It may seem as though vegetarianism and spirituality are speaking different languages. Within most western spiritual traditions it may appear that we don’t have many concepts that help us with this—but what can take us beyond the impasse is spiritual vegetarianism. Spiritual vegetarianism is a practice that links us to the natural world in which we live and our inner nature. It is a tangible spiritual practice with compassion at its center. Because we eat, our day helps to shape it; if we have made the commitment to it, our day pulls us forward into it. Spiritual vegetarianism is meditation in action; it involves focusing our attention so we are actively engaged with being here now. Spiritual vegetarianism is being grounded within oneself. A vegetarian lifestyle extends and enables spiritual connections. Spiritual practices deepen the rhythms and rituals of a vegetarian life.

Veganism can deepen our spiritual practice in so many ways. It awakens us to our attachments and asks that we confront our beliefs about why that attachment is appropriate and acceptable, in this case why meat eating is appropriate and acceptable. It exposes us to uncomfortable feelings around guilt, suffering, relationships, human and non-human hierarchies and it asks us to create some movement within ourselves. It enables us to become more compassionate. We discover compassion for ourselves as we struggle with our attachments; we discover compassion for other animals rather than failing to encounter the horror of their lives due to our own shame or guilt.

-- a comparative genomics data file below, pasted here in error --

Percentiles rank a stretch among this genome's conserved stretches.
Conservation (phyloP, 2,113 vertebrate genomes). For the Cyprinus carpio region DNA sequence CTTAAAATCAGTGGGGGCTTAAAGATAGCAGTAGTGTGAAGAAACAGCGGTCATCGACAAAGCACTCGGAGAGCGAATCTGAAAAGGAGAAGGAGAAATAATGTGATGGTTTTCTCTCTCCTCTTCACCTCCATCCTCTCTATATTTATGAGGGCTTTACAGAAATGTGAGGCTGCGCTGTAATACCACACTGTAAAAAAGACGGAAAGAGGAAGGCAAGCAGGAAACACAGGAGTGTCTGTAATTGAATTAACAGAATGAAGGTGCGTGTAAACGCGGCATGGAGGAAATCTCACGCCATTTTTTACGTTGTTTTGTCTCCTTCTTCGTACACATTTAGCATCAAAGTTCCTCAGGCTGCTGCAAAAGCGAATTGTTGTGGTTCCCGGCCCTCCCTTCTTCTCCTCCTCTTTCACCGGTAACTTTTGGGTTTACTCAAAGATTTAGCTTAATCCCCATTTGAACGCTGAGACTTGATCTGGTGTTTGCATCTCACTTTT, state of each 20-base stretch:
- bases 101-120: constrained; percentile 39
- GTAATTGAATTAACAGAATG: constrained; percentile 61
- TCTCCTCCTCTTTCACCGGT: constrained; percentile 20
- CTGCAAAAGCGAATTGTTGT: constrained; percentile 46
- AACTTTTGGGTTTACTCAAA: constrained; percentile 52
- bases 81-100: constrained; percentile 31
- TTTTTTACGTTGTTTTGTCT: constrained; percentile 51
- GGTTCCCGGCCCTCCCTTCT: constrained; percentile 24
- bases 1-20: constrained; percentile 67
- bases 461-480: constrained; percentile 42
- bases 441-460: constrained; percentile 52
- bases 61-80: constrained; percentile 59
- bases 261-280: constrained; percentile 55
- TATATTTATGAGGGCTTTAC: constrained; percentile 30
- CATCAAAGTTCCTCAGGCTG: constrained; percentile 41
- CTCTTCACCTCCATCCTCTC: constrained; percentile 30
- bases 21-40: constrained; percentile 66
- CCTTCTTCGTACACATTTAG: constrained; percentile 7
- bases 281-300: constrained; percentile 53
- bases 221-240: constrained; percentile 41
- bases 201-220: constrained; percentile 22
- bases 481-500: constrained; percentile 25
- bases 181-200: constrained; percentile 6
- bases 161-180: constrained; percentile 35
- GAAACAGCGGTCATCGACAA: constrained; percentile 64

Spiritual vegetarianism provides the practice of meditative eating so that we can express connection to the universe as we assemble, serve, eat, and clean up after our meals. It gives us an opportunity to overcome the fragmentation of spirit and self that the world perpetuates. The world wants us to be disconnected. The world wants us to see ourselves as in competition with other animals and to believe that it’s either their lives or our freedom to eat. The world wants us to be confused.

If you are a Yoga practitioner who eats meat—because you are confused or too frightened or too attached to meat eating to give it up—start your spiritual work by understanding your confusion, fear or attachment. I was told, in Yoga class, when we are in a pose and we want to get out of it, we should continue to hold it so the feeling can pass and we can find the fullness in the pose. The same could be said for the question: When I find myself, a budding vegetarian, with hackneyed claims and unsophisticated excuses for being non-vegetarian, why not hold the pose and find out what I am really feeling here? Why am I doing this?

As Yoga practitioners, what is the basis of our Yoga practice? If I practice Yoga and then I walk out of the room, am I leaving my Yoga practice there? If I am, there’s a larger problem than just eating dead animals. On the door of my Yoga room I have the saying: “Yoga is the remedy.” I love that. What’s the problem? It doesn’t matter. Yoga is the remedy. You may have the thought, “I don’t want to give up meat.” Hold the thought. Or, “I’ll miss meat.” Well, Yoga is the remedy.

Many people are afraid to acknowledge how threatening veganism is. Why? Because it asks us to become conscious about eating. We like to live our lives a bit unconscious, particularly when it comes to eating. Food carries rewards. If we were good, we got a milkshake. Food rewards are greater when encountered without a lot of conscious commitment and acknowledgement of how it’s functioning. It looks like veganism complicates that.

What is the whole point of Yoga practice? It calms us down. It quiets the front brain, the part that is always working and anxious: Should I get out of trikonasana now because I really do have to make that phone call? Veganism works the same way. It calms us down. Once we’ve made the decision to be vegan, we are liberated to explore something new; we don’t have to revisit the decision.